Of the twenty skippers who will take the start of the Vendée Globe solo round the world race on Saturday, 12 are French.
The eight others represent five different nationalities. Since the second edition of the Vendée Globe, raced between 1992-1993 when Alain Gautier won, there have been solo skippers from Great Britain in every successive edition. Britain provides three solo skippers this time Mike Golding (Gamesa) , Alex Thomson (Hugo Boss) and Samantha Davies (Saveol).
Alan Wynne-Thomas and Nigel Burgess were the first British skippers to start a Vendée Globe race. Tragically Burgess drowned in the Bay of Biscay three days into the race. Wynne-Thomas retired into Hobart, Tasmania after his Cardiff Discovery was knocked down between the Kerguelen Islands and Heard Island. With his rudder and tiller smashed and having sustained several broken ribs and a partially collapsed lung he struggled into Hobart, Tasmania where he retired from the race.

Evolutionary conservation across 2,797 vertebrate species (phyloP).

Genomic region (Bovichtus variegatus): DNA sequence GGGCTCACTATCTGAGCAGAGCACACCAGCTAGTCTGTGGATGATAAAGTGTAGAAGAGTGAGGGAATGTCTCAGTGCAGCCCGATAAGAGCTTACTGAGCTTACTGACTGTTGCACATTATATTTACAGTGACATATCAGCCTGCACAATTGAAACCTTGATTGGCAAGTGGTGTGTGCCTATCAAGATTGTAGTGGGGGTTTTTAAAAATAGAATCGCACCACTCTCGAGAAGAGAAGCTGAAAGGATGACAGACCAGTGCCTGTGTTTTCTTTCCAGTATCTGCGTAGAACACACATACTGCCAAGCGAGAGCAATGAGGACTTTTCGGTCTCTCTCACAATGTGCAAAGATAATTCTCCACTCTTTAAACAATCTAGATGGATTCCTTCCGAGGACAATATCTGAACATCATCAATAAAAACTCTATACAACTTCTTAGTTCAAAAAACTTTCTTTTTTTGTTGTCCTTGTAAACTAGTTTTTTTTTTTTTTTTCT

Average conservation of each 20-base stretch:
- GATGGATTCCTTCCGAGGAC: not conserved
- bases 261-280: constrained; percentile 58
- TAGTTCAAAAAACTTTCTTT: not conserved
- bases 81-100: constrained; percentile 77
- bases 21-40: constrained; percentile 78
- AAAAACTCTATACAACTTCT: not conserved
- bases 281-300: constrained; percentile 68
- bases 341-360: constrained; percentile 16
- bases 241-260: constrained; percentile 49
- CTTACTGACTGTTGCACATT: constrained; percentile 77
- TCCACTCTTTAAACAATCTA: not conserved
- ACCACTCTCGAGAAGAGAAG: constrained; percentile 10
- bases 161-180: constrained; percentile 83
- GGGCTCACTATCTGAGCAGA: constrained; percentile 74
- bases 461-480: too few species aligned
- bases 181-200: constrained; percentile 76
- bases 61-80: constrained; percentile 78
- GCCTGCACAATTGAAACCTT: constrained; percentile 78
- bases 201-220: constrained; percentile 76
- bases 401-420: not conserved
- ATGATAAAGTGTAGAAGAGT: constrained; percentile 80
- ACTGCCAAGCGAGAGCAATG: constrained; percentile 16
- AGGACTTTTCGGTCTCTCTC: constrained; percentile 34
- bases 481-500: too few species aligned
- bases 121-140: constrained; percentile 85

Briton Pete Goss was the hero of the 1996-97 race, a brutal edition in which only six of the 16 starters finished and Canadian Gerry Roufs was lost. Goss relinquished any chance he had of winning the race to return 160 miles upwind in storm force winds to famously rescue Raphael Dinelli from a liferaft after his boat had capsized and sunk.
In the 2000-2001 race Ellen MacArthur became the youngest sailor at 24 years old, and the first and only woman yet to finish on the podium of the Vendée Globe when she finished second just 24 hours after victor Michel Desjoyeaux.
In the following race Mike Golding finished third after losing his keel some 60 miles from the finish.
But it was in the record breaking 2008-9 edition when the complement of 30 skippers included seven different nationalities including no fewer than seven British skippers, Golding, Alex Thomson, Sam Davis, Dee Caffari, Brian Thompson, Steve White and Jonny Malbon. In that race in which only 11 boats finished four were British and three finished in the top six.
6 November 2012 21:58 GMT